August 20, 2010 Volume 111 Number 16

Fate of Portland’s ‘voter-owned elections’ in hands of voters

Portland voters will decide in November whether to continue the city’s “voter-owned elections” system of campaign finance.

Several labor organizations are supporting the program’s continuation, on the grounds that it reduces the influence of big money in local politics. Under voter owned elections, a program launched in 2005, candidates for city office get public funding for their campaigns if they first demonstrate public support by collecting signatures and $5 donations from 1,000 registered voters. Qualifying candidates for city council and city auditor get $145,000 for the primary and $200,000 for the general election. In mayoral races, candidates who collect 1,500 signatures and donations get $195,000 and $250,000. In return for the public funding, candidates agree to limit campaign spending and do no private fundraising.

Oregon AFSCME Council 75 is supporting the program’s continuation, as is Service Employees International Union (SEIU) Local 503 and Portland Jobs With Justice.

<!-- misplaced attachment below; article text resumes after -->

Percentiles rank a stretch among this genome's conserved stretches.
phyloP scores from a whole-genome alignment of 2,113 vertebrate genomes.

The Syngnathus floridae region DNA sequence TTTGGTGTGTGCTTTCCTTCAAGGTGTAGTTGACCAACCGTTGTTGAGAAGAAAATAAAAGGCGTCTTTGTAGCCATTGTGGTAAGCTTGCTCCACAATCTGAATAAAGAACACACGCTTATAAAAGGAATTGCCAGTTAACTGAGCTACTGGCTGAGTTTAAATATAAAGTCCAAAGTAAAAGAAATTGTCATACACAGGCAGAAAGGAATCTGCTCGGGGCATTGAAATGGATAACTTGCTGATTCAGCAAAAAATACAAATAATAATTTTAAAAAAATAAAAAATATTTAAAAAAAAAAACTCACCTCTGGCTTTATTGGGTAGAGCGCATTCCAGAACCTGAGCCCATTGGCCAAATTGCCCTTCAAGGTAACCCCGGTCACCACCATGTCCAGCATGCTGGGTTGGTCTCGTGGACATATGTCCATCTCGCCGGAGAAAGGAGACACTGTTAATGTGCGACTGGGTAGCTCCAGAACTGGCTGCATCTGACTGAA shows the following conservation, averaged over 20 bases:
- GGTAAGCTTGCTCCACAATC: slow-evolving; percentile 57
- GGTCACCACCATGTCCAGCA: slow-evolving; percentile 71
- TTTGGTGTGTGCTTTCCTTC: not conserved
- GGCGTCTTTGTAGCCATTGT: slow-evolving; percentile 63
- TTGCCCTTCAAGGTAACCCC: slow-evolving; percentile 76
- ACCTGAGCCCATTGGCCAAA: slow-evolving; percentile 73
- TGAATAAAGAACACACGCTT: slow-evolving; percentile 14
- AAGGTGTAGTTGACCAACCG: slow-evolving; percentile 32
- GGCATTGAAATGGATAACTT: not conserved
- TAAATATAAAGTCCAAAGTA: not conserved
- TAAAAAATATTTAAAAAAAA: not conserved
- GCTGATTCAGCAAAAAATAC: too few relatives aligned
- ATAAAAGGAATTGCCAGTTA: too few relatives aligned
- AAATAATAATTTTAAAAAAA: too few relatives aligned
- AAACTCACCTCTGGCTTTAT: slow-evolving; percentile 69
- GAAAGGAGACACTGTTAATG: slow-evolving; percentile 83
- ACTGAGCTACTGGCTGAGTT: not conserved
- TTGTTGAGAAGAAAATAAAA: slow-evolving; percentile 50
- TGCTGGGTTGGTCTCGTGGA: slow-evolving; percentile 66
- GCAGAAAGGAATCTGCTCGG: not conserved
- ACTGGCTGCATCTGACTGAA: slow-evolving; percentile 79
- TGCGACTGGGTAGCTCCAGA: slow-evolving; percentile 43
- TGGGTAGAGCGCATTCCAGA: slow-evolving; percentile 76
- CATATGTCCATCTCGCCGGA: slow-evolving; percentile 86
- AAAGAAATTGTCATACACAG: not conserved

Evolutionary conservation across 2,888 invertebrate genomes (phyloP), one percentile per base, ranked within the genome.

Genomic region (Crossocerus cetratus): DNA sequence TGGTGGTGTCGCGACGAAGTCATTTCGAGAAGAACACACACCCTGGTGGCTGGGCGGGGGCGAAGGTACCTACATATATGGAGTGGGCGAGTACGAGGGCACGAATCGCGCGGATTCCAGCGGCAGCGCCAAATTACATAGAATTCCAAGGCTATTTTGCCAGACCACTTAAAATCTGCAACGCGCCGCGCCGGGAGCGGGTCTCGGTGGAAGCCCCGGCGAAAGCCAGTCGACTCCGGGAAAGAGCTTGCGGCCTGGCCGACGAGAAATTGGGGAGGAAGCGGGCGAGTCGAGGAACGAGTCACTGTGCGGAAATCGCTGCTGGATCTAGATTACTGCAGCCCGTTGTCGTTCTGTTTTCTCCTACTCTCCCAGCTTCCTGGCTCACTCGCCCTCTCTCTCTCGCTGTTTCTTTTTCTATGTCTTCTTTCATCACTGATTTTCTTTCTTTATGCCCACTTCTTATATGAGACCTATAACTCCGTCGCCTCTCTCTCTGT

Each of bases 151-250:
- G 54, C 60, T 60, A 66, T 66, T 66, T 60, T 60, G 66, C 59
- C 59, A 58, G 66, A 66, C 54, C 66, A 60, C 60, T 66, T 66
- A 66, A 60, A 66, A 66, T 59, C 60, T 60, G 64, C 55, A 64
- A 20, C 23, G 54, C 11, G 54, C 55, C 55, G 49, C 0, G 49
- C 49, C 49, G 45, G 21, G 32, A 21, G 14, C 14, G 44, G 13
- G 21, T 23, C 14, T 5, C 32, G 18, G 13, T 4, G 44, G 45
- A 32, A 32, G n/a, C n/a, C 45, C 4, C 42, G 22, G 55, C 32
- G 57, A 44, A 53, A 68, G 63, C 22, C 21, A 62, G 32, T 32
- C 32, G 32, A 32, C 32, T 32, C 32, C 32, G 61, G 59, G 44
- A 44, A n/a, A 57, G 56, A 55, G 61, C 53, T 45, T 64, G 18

“It helps people who work for a living,” said Oregon AFSCME Political Director Joe Baessler. “It gives people who don’t have means — or a network of rich folks — an opportunity to run.”

It also limits how much money is spent in campaigns, even among candidates who don’t opt to participate, Baessler said, through a kind of “moral pressure.” Baessler is critical of other campaign finance reforms that simply limit contributions but don’t distinguish between union and corporate contributions. Portland’s voter-owned elections program, on the other hand, gives unions at least one kind of advantage: They — and other membership organizations — are able to muster volunteers.

Voter-owned elections allows candidates to spend more time talking to voters, and less to big donors, Baessler said.

AFSCME and SEIU members turned out Aug. 14 to kick off the campaign with a rally at Dawson Park in North Portland, and then went door-to-door to talk with voters about it. The City ordinance that created voter- owned elections specified that the program was to go before voters for approval after five years.

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